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Type 1 diabetes prevention and screening, hybrid closed-loop systems, principles of good peer support

Stay abreast of the latest news that could impact diabetes nursing.

FDA approves first drug that can delay onset of type 1 diabetes

The US Food and Drug Administration has approved a first-in-class therapy that can delay the onset of type 1 diabetes. Teplizumab, a monoclonal antibody targeting CD3, acts by deactivating the immune cells that attack insulin-producing cells and increasing the proportion of cells that help moderate the immune response, and has been shown to slow the progression of Stage 2 (pre-symptomatic) to Stage 3 type 1 diabetes (osmotic symptoms and DKA) by 25 months.

Teplizumab is administered by intravenous infusion once daily for 14 consecutive days. Its efficacy and safety were evaluated in a clinical trial with 76 people with Stage 2 type 1 diabetes. Over a median follow-up of 51 months, teplizumab recipients were significantly less likely to develop Stage 3 diabetes than placebo recipients (45% vs 72%). The median time from randomisation to stage 3 diagnosis was significantly lower (50 vs 25 months). The most common side effects included decreased levels of certain white blood cells, rash and headache.

Teplizumab is approved to delay the onset of stage 3 diabetes in adults and children 8 years and older who currently have stage 2 type 1 diabetes.

New UK-first trial to screen 20 000 children for type 1 diabetes

A trial screening programme for type 1 diabetes that could transform the way the condition is identified and managed in its earliest stages has opened for recruitment in the UK. ELSA (EarLy Surveillance for Autoimmune diabetes) is funded by Diabetes UK and JDRF, and will aim to recruit 20 000 children aged 3–13 years to assess their risk of developing type 1 diabetes.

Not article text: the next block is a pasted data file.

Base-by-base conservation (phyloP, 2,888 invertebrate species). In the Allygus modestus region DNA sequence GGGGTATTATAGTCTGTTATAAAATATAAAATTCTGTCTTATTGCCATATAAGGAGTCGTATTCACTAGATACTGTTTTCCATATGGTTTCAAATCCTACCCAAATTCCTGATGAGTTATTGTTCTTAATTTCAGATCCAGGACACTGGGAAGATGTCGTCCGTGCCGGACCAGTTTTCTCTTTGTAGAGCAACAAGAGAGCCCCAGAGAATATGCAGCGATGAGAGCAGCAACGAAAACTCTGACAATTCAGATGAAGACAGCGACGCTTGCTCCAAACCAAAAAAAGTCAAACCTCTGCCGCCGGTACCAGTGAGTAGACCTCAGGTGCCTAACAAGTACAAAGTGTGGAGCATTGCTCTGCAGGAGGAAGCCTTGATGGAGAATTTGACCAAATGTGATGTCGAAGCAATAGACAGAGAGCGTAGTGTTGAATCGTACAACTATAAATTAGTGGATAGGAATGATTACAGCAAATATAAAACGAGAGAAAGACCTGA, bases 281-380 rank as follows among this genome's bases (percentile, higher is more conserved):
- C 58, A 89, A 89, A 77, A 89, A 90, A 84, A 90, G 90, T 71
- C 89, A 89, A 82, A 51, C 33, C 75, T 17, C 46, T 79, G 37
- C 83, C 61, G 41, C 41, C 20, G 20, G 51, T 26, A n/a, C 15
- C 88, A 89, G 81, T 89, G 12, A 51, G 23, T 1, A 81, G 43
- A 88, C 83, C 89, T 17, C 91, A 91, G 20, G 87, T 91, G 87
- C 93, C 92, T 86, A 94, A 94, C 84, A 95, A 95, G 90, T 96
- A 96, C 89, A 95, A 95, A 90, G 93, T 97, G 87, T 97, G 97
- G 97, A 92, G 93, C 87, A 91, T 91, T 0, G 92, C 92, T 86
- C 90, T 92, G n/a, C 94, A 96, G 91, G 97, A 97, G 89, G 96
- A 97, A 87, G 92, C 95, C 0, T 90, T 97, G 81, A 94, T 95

Children found to be at risk and their families will be offered support and education, including information on symptoms and management, to help prepare them for the diagnosis of type 1 diabetes. Families will also be offered the opportunity to be followed up in the long term to enable closer monitoring and potentially to start insulin treatment sooner. Research in Europe and the US has found that the extra support and monitoring screening programmes can offer dramatically reduces the risk of being diagnosed in DKA.

To find out how children can take part in the ELSA study and sign up, visit

FreeStyle LibreLink app now compatible with Novo’s smart insulin pens

Abbott’s FreeStyle LibreLink app can now connect with Novo Nordisk’s smart connected pens, the NovoPen 6 and NovoPen Echo Plus. This allows people using the intermittently scanned CGM technology to see how different factors like dose timing and the amount of insulin taken impact their individual glucose patterns.

By tapping the smart pens against their smartphone, individuals’ insulin dose data is automatically uploaded to the LibreLink app, where it can be viewed alongside their glucose data in one place. Users can also opt to share their integrated data with their healthcare teams through cloud-based LibreView system.

The six principles of good peer support for people living with type 1 diabetes